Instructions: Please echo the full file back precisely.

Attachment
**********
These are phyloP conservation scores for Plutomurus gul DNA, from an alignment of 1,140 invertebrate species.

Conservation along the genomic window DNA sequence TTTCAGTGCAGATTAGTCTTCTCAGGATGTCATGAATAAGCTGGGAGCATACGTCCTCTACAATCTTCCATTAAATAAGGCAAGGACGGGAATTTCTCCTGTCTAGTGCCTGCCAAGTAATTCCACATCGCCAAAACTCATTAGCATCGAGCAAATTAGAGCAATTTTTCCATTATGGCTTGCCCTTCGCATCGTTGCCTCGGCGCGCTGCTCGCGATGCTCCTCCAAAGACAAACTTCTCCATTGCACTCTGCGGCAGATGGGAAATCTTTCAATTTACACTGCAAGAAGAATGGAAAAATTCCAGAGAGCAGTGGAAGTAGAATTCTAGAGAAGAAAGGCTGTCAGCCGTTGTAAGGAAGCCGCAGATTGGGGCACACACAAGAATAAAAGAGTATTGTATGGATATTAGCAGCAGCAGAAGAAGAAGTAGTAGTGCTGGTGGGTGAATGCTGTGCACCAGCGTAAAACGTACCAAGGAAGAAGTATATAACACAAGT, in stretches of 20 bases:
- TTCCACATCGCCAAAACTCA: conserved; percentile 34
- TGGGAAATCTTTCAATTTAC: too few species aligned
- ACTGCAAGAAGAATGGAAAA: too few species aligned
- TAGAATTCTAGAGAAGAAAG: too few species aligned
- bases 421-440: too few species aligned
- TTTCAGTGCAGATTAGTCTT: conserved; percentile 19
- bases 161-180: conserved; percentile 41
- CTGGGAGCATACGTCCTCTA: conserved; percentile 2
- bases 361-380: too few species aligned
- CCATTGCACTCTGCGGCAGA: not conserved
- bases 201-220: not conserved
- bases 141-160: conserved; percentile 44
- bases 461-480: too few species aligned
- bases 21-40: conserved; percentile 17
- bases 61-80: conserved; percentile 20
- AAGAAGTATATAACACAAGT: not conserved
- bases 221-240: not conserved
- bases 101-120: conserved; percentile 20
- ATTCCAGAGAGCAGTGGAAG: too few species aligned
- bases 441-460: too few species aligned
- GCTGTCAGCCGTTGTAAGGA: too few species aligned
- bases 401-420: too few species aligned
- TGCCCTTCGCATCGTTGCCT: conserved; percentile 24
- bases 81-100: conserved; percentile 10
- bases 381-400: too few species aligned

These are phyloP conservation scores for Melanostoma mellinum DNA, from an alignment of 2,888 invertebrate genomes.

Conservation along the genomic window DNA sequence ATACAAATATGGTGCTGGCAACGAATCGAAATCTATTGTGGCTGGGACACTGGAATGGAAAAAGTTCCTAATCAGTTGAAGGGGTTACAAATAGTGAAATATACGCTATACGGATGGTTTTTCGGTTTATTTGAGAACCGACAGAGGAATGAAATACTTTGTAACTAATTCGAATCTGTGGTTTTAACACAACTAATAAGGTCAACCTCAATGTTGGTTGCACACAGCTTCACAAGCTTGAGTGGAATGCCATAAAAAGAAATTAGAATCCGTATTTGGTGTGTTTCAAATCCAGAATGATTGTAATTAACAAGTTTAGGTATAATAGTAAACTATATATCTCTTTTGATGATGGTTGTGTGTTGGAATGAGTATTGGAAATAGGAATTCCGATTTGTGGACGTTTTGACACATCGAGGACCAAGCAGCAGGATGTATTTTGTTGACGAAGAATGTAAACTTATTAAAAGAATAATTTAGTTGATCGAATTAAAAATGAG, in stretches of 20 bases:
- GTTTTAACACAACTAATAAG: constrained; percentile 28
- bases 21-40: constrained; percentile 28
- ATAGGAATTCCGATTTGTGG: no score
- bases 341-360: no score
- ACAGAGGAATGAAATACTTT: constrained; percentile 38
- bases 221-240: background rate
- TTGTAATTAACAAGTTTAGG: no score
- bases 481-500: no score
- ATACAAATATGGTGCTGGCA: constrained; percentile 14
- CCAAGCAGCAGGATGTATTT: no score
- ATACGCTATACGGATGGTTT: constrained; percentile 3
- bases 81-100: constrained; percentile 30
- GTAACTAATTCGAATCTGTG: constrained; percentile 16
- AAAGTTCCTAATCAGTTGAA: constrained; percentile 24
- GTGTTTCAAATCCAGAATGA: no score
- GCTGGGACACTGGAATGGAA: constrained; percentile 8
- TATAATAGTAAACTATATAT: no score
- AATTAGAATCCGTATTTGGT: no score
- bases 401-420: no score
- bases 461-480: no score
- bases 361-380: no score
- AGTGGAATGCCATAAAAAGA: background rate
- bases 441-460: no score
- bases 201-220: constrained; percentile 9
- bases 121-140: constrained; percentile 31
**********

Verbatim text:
These are phyloP conservation scores for Plutomurus gul DNA, from an alignment of 1,140 invertebrate species.

Conservation along the genomic window DNA sequence TTTCAGTGCAGATTAGTCTTCTCAGGATGTCATGAATAAGCTGGGAGCATACGTCCTCTACAATCTTCCATTAAATAAGGCAAGGACGGGAATTTCTCCTGTCTAGTGCCTGCCAAGTAATTCCACATCGCCAAAACTCATTAGCATCGAGCAAATTAGAGCAATTTTTCCATTATGGCTTGCCCTTCGCATCGTTGCCTCGGCGCGCTGCTCGCGATGCTCCTCCAAAGACAAACTTCTCCATTGCACTCTGCGGCAGATGGGAAATCTTTCAATTTACACTGCAAGAAGAATGGAAAAATTCCAGAGAGCAGTGGAAGTAGAATTCTAGAGAAGAAAGGCTGTCAGCCGTTGTAAGGAAGCCGCAGATTGGGGCACACACAAGAATAAAAGAGTATTGTATGGATATTAGCAGCAGCAGAAGAAGAAGTAGTAGTGCTGGTGGGTGAATGCTGTGCACCAGCGTAAAACGTACCAAGGAAGAAGTATATAACACAAGT, in stretches of 20 bases:
- TTCCACATCGCCAAAACTCA: conserved; percentile 34
- TGGGAAATCTTTCAATTTAC: too few species aligned
- ACTGCAAGAAGAATGGAAAA: too few species aligned
- TAGAATTCTAGAGAAGAAAG: too few species aligned
- bases 421-440: too few species aligned
- TTTCAGTGCAGATTAGTCTT: conserved; percentile 19
- bases 161-180: conserved; percentile 41
- CTGGGAGCATACGTCCTCTA: conserved; percentile 2
- bases 361-380: too few species aligned
- CCATTGCACTCTGCGGCAGA: not conserved
- bases 201-220: not conserved
- bases 141-160: conserved; percentile 44
- bases 461-480: too few species aligned
- bases 21-40: conserved; percentile 17
- bases 61-80: conserved; percentile 20
- AAGAAGTATATAACACAAGT: not conserved
- bases 221-240: not conserved
- bases 101-120: conserved; percentile 20
- ATTCCAGAGAGCAGTGGAAG: too few species aligned
- bases 441-460: too few species aligned
- GCTGTCAGCCGTTGTAAGGA: too few species aligned
- bases 401-420: too few species aligned
- TGCCCTTCGCATCGTTGCCT: conserved; percentile 24
- bases 81-100: conserved; percentile 10
- bases 381-400: too few species aligned

These are phyloP conservation scores for Melanostoma mellinum DNA, from an alignment of 2,888 invertebrate genomes.

Conservation along the genomic window DNA sequence ATACAAATATGGTGCTGGCAACGAATCGAAATCTATTGTGGCTGGGACACTGGAATGGAAAAAGTTCCTAATCAGTTGAAGGGGTTACAAATAGTGAAATATACGCTATACGGATGGTTTTTCGGTTTATTTGAGAACCGACAGAGGAATGAAATACTTTGTAACTAATTCGAATCTGTGGTTTTAACACAACTAATAAGGTCAACCTCAATGTTGGTTGCACACAGCTTCACAAGCTTGAGTGGAATGCCATAAAAAGAAATTAGAATCCGTATTTGGTGTGTTTCAAATCCAGAATGATTGTAATTAACAAGTTTAGGTATAATAGTAAACTATATATCTCTTTTGATGATGGTTGTGTGTTGGAATGAGTATTGGAAATAGGAATTCCGATTTGTGGACGTTTTGACACATCGAGGACCAAGCAGCAGGATGTATTTTGTTGACGAAGAATGTAAACTTATTAAAAGAATAATTTAGTTGATCGAATTAAAAATGAG, in stretches of 20 bases:
- GTTTTAACACAACTAATAAG: constrained; percentile 28
- bases 21-40: constrained; percentile 28
- ATAGGAATTCCGATTTGTGG: no score
- bases 341-360: no score
- ACAGAGGAATGAAATACTTT: constrained; percentile 38
- bases 221-240: background rate
- TTGTAATTAACAAGTTTAGG: no score
- bases 481-500: no score
- ATACAAATATGGTGCTGGCA: constrained; percentile 14
- CCAAGCAGCAGGATGTATTT: no score
- ATACGCTATACGGATGGTTT: constrained; percentile 3
- bases 81-100: constrained; percentile 30
- GTAACTAATTCGAATCTGTG: constrained; percentile 16
- AAAGTTCCTAATCAGTTGAA: constrained; percentile 24
- GTGTTTCAAATCCAGAATGA: no score
- GCTGGGACACTGGAATGGAA: constrained; percentile 8
- TATAATAGTAAACTATATAT: no score
- AATTAGAATCCGTATTTGGT: no score
- bases 401-420: no score
- bases 461-480: no score
- bases 361-380: no score
- AGTGGAATGCCATAAAAAGA: background rate
- bases 441-460: no score
- bases 201-220: constrained; percentile 9
- bases 121-140: constrained; percentile 31